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Publication numberUS6246424 B1
Publication typeGrant
Application numberUS 09/420,244
Publication dateJun 12, 2001
Filing dateOct 19, 1999
Priority dateNov 16, 1998
Fee statusLapsed
Publication number09420244, 420244, US 6246424 B1, US 6246424B1, US-B1-6246424, US6246424 B1, US6246424B1
InventorsGuido Vital Desie, Hilbrand Leopold Van den Wijngaert, Jacques Victor Leonard, Peter Bourbon
Original AssigneeAgfa-Gevaert
Export CitationBiBTeX, EndNote, RefMan
External Links: USPTO, USPTO Assignment, Espacenet
Device for large format printing comprising a single central conditioning unit for controlling and monitoring the condition of the developer
US 6246424 B1
Abstract
A large format single pass printer, having a printing width (PW) for printing a toner image on a substrate, the substrate having a width (WS) and a length (LS), comprising a printhead structure with an array of printing apertures, with length, LA, and control electrodes associated therewith, a charged toner conveyer, CTC, with a length, LCTC≧LA and a number n, equal to or larger than 2, of toner applicators with width PWEi<LCTC for applying charged toner particles to said CTC, said number n being chosen such that i = 1 i = n PWE i L A , wherein
wherein
i) a single central conditioning unit for controlling and monitoring the condition of the developer is provided, and ii) the central conditioning unit is equipped with means for circulating the developer to all of the toner applicators and back to the central unit.
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Claims(15)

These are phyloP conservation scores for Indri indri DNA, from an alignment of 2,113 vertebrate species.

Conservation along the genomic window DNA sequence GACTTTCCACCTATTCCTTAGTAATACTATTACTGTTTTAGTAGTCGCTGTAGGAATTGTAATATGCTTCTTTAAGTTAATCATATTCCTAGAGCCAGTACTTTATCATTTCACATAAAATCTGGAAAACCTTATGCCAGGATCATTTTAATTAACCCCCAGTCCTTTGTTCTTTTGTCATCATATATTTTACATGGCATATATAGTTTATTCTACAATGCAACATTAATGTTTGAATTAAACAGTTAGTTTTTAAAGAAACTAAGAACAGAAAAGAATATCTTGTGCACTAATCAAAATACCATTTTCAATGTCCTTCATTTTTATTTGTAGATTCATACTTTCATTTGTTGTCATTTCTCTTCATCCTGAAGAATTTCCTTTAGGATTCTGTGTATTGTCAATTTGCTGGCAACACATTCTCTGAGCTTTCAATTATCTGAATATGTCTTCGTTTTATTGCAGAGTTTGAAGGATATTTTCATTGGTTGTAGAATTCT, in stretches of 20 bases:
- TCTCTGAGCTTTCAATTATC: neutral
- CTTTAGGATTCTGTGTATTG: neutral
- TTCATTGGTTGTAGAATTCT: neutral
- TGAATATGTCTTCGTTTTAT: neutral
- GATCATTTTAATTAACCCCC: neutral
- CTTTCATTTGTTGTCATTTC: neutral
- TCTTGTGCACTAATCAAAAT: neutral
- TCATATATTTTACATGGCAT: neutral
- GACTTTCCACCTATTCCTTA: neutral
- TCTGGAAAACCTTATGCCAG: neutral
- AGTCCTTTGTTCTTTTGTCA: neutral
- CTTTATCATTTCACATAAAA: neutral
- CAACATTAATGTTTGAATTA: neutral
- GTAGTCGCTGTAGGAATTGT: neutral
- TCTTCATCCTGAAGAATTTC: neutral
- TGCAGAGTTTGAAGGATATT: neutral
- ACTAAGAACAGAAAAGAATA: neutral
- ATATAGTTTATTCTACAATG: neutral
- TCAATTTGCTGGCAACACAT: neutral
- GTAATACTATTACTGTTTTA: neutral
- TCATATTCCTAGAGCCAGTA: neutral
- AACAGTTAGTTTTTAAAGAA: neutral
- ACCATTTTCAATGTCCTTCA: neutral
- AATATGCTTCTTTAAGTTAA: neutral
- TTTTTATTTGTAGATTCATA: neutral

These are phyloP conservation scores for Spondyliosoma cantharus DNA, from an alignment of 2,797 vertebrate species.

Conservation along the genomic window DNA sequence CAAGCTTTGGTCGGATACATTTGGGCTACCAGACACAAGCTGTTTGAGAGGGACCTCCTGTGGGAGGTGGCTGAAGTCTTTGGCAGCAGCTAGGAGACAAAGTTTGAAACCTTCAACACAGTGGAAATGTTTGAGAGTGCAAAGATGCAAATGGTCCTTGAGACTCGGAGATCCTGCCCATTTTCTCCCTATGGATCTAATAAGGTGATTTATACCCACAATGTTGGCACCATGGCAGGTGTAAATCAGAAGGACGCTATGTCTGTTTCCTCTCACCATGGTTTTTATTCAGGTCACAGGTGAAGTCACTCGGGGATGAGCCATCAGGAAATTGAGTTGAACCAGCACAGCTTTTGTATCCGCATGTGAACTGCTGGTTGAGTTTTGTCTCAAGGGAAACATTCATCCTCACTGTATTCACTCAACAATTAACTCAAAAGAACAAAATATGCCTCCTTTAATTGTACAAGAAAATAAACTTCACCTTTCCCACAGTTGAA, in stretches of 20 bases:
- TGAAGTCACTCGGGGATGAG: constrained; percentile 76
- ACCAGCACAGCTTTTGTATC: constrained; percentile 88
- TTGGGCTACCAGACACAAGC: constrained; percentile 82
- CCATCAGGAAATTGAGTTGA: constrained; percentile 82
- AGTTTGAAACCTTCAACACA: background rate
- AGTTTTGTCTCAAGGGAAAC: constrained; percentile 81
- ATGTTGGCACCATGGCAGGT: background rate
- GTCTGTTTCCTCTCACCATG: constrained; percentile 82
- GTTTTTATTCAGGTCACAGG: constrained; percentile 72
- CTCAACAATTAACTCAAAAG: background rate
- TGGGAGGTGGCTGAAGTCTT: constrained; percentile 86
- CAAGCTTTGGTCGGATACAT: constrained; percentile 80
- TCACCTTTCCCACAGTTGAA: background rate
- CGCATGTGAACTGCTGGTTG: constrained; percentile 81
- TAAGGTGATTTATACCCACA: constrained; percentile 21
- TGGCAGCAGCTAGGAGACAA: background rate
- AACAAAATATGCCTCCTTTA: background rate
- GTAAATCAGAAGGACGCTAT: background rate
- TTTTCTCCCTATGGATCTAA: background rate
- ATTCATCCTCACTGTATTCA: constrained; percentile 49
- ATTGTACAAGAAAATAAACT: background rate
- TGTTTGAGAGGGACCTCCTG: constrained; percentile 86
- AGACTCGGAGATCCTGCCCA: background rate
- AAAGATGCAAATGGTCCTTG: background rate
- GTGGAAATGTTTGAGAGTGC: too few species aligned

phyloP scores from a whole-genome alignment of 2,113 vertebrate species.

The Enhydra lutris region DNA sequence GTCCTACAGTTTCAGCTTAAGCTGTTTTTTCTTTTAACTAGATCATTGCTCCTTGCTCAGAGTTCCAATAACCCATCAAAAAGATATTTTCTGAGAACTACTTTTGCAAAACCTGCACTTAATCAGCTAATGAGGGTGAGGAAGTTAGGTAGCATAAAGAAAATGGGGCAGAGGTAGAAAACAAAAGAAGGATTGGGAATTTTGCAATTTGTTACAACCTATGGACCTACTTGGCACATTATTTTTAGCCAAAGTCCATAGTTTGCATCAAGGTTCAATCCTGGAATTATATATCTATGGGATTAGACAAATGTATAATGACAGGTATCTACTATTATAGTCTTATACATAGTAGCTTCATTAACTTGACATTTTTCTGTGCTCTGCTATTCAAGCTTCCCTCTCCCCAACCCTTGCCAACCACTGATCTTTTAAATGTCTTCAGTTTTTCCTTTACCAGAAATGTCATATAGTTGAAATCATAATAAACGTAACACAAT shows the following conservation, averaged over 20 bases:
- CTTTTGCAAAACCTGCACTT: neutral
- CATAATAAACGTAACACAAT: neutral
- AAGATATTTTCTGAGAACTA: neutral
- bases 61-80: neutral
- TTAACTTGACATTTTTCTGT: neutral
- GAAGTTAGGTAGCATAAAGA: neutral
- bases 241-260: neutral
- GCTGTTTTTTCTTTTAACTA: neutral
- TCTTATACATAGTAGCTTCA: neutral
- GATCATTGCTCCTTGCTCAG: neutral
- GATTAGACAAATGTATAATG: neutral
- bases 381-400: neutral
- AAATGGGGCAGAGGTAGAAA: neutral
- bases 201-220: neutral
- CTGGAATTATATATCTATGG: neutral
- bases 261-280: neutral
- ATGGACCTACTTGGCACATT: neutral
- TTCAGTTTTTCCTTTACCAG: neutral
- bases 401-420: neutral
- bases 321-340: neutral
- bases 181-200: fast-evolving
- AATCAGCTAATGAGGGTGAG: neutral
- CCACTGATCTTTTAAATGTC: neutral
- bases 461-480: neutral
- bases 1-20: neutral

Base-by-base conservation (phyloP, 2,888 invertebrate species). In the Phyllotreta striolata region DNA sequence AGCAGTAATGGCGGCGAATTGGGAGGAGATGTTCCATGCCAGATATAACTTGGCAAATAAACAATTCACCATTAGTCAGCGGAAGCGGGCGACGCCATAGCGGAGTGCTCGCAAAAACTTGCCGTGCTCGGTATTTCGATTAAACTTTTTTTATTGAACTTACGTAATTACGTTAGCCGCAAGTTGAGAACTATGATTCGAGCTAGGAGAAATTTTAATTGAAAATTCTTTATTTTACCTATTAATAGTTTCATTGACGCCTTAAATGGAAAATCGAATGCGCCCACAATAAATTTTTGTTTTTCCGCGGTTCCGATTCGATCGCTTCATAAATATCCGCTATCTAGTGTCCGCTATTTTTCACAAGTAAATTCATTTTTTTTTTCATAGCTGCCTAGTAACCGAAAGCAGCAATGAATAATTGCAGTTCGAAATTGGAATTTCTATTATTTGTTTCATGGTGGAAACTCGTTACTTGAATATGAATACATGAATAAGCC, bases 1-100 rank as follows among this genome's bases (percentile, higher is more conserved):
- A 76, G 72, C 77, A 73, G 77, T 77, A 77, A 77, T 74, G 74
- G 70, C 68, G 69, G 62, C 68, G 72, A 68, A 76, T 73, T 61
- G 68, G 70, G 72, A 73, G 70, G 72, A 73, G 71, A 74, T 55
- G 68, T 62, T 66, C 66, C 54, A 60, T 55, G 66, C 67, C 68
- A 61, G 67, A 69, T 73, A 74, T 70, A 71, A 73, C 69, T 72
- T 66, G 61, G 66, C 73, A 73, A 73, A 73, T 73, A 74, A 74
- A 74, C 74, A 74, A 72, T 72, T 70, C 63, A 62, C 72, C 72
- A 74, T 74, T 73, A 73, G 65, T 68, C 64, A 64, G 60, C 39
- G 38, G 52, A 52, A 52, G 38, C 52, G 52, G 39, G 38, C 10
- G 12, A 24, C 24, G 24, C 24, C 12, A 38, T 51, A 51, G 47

What is claimed is:
1. A large format single pass printer, having a printing width, PW, for printing a toner image on a substrate, the substrate having a width, WS, and a length, LS, comprising:
a charged toner conveyer, CTC, with a length, LCTC, equal to or larger than a length LA and parallel to said printing width, PW, carrying charged toner particles on its surface and coupled to a voltage source so that a flow of charged toner particles is created from said surface towards said substrate,
a printhead structure with an array of printing apertures, said array having said length, LA, parallel to said printing width and being equal to or larger than said printing width, PW, and control electrodes associated with said printing apertures, said printhead structure being positioned between said CTC and said substrate and said control electrodes being coupled to a second voltage source arranged for image-wise modulating said flow of charged toner particles, and
a number n, equal to or larger than 2, of toner applicators, separate from said printhead, for applying charged toner particles to said CTC, each of said applicators including a container for developer, said container having an active portion and a width PWEi, in a direction of a longitudinal axis parallel to said length, LCTC, smaller than said length LCTC, said number n being chosen such that i = 1 i = n PWE i L A , and
and
a single central conditioning unit for controlling and monitoring said developer, said central conditioning unit being equipped with means for circulating said developer to all of said n toner applicators and back to said central unit;
wherein said means for circulating said developer from said central conditioning unit to all of said n toner applicators and back to said central unit are equipped as to have at any moment during printing at most 25% by volume of the developer present in the active portion of the containers of the toner applicators while at least 75% are continuously circulated through said central conditioning unit.
2. A large format printer according to claim 1, wherein said charged toner conveyor, CTC, is equipped with means for collecting non-used toner particles and said central condition unit is equipped to receive said non-used toner particles and with means for mixing said non-used toner particles with said developer.
3. A large format printer according to claim 2, wherein at least two of said longitudinal axis are parallel but not in line.
4. A large format printer according to claim 1, wherein at least two of said longitudinal axis are parallel but not in line.